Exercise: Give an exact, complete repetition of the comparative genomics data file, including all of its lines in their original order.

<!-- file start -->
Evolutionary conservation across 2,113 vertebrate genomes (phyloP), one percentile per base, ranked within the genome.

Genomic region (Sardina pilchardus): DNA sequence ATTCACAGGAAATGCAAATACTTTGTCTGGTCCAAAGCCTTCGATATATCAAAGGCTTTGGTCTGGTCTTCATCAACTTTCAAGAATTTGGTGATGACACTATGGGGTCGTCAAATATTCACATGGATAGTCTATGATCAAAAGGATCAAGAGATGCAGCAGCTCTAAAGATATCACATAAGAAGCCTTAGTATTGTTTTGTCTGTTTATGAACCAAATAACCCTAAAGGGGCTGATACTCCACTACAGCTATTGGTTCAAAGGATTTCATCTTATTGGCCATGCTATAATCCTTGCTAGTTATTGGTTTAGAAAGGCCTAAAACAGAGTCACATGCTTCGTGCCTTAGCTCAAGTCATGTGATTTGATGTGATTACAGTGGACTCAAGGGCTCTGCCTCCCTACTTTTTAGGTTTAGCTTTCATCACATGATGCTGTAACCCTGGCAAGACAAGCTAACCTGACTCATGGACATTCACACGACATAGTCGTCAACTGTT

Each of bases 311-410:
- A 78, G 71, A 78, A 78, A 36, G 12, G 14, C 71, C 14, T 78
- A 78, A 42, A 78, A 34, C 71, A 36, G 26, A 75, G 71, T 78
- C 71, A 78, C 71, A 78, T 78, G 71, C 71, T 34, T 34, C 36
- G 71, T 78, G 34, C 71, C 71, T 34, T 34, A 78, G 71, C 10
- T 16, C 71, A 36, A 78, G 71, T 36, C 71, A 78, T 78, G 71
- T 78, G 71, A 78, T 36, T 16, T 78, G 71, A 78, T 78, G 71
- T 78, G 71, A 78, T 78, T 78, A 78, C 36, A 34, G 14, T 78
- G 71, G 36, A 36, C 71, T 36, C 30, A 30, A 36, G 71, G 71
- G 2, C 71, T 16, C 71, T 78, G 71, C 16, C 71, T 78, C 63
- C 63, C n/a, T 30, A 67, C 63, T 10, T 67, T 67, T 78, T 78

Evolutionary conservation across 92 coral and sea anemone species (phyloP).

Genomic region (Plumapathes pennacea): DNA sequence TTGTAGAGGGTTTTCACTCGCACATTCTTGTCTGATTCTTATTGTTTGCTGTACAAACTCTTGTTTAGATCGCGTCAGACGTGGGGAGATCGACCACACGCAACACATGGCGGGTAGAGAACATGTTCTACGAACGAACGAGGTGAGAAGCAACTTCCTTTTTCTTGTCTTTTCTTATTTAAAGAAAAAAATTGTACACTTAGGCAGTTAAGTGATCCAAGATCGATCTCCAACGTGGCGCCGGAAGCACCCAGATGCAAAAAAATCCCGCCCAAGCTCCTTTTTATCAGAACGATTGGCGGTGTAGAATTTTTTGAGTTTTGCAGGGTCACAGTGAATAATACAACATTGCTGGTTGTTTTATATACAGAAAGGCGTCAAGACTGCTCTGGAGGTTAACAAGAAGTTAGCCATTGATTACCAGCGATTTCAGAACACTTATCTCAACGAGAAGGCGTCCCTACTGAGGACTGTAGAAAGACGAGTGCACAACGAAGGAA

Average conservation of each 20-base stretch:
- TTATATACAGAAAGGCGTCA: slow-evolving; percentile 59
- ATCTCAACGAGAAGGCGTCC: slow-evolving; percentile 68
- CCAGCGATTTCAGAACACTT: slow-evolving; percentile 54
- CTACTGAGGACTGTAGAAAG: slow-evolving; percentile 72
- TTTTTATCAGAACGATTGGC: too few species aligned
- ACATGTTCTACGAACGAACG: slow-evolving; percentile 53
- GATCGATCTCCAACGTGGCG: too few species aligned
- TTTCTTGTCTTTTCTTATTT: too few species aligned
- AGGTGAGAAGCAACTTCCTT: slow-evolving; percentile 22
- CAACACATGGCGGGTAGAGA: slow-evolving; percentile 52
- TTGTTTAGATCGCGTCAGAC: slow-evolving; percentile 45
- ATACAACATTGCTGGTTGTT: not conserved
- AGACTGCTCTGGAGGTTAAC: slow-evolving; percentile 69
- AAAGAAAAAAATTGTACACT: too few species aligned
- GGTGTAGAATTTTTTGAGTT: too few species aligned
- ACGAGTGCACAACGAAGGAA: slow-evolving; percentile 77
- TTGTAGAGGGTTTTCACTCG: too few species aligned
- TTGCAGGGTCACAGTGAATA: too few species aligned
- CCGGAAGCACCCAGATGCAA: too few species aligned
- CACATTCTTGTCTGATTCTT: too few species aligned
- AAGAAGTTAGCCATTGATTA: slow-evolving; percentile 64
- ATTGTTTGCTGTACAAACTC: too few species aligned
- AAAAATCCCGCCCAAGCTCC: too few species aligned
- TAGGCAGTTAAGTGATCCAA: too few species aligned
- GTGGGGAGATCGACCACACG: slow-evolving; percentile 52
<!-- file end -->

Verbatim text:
Evolutionary conservation across 2,113 vertebrate genomes (phyloP), one percentile per base, ranked within the genome.

Genomic region (Sardina pilchardus): DNA sequence ATTCACAGGAAATGCAAATACTTTGTCTGGTCCAAAGCCTTCGATATATCAAAGGCTTTGGTCTGGTCTTCATCAACTTTCAAGAATTTGGTGATGACACTATGGGGTCGTCAAATATTCACATGGATAGTCTATGATCAAAAGGATCAAGAGATGCAGCAGCTCTAAAGATATCACATAAGAAGCCTTAGTATTGTTTTGTCTGTTTATGAACCAAATAACCCTAAAGGGGCTGATACTCCACTACAGCTATTGGTTCAAAGGATTTCATCTTATTGGCCATGCTATAATCCTTGCTAGTTATTGGTTTAGAAAGGCCTAAAACAGAGTCACATGCTTCGTGCCTTAGCTCAAGTCATGTGATTTGATGTGATTACAGTGGACTCAAGGGCTCTGCCTCCCTACTTTTTAGGTTTAGCTTTCATCACATGATGCTGTAACCCTGGCAAGACAAGCTAACCTGACTCATGGACATTCACACGACATAGTCGTCAACTGTT

Each of bases 311-410:
- A 78, G 71, A 78, A 78, A 36, G 12, G 14, C 71, C 14, T 78
- A 78, A 42, A 78, A 34, C 71, A 36, G 26, A 75, G 71, T 78
- C 71, A 78, C 71, A 78, T 78, G 71, C 71, T 34, T 34, C 36
- G 71, T 78, G 34, C 71, C 71, T 34, T 34, A 78, G 71, C 10
- T 16, C 71, A 36, A 78, G 71, T 36, C 71, A 78, T 78, G 71
- T 78, G 71, A 78, T 36, T 16, T 78, G 71, A 78, T 78, G 71
- T 78, G 71, A 78, T 78, T 78, A 78, C 36, A 34, G 14, T 78
- G 71, G 36, A 36, C 71, T 36, C 30, A 30, A 36, G 71, G 71
- G 2, C 71, T 16, C 71, T 78, G 71, C 16, C 71, T 78, C 63
- C 63, C n/a, T 30, A 67, C 63, T 10, T 67, T 67, T 78, T 78

Evolutionary conservation across 92 coral and sea anemone species (phyloP).

Genomic region (Plumapathes pennacea): DNA sequence TTGTAGAGGGTTTTCACTCGCACATTCTTGTCTGATTCTTATTGTTTGCTGTACAAACTCTTGTTTAGATCGCGTCAGACGTGGGGAGATCGACCACACGCAACACATGGCGGGTAGAGAACATGTTCTACGAACGAACGAGGTGAGAAGCAACTTCCTTTTTCTTGTCTTTTCTTATTTAAAGAAAAAAATTGTACACTTAGGCAGTTAAGTGATCCAAGATCGATCTCCAACGTGGCGCCGGAAGCACCCAGATGCAAAAAAATCCCGCCCAAGCTCCTTTTTATCAGAACGATTGGCGGTGTAGAATTTTTTGAGTTTTGCAGGGTCACAGTGAATAATACAACATTGCTGGTTGTTTTATATACAGAAAGGCGTCAAGACTGCTCTGGAGGTTAACAAGAAGTTAGCCATTGATTACCAGCGATTTCAGAACACTTATCTCAACGAGAAGGCGTCCCTACTGAGGACTGTAGAAAGACGAGTGCACAACGAAGGAA

Average conservation of each 20-base stretch:
- TTATATACAGAAAGGCGTCA: slow-evolving; percentile 59
- ATCTCAACGAGAAGGCGTCC: slow-evolving; percentile 68
- CCAGCGATTTCAGAACACTT: slow-evolving; percentile 54
- CTACTGAGGACTGTAGAAAG: slow-evolving; percentile 72
- TTTTTATCAGAACGATTGGC: too few species aligned
- ACATGTTCTACGAACGAACG: slow-evolving; percentile 53
- GATCGATCTCCAACGTGGCG: too few species aligned
- TTTCTTGTCTTTTCTTATTT: too few species aligned
- AGGTGAGAAGCAACTTCCTT: slow-evolving; percentile 22
- CAACACATGGCGGGTAGAGA: slow-evolving; percentile 52
- TTGTTTAGATCGCGTCAGAC: slow-evolving; percentile 45
- ATACAACATTGCTGGTTGTT: not conserved
- AGACTGCTCTGGAGGTTAAC: slow-evolving; percentile 69
- AAAGAAAAAAATTGTACACT: too few species aligned
- GGTGTAGAATTTTTTGAGTT: too few species aligned
- ACGAGTGCACAACGAAGGAA: slow-evolving; percentile 77
- TTGTAGAGGGTTTTCACTCG: too few species aligned
- TTGCAGGGTCACAGTGAATA: too few species aligned
- CCGGAAGCACCCAGATGCAA: too few species aligned
- CACATTCTTGTCTGATTCTT: too few species aligned
- AAGAAGTTAGCCATTGATTA: slow-evolving; percentile 64
- ATTGTTTGCTGTACAAACTC: too few species aligned
- AAAAATCCCGCCCAAGCTCC: too few species aligned
- TAGGCAGTTAAGTGATCCAA: too few species aligned
- GTGGGGAGATCGACCACACG: slow-evolving; percentile 52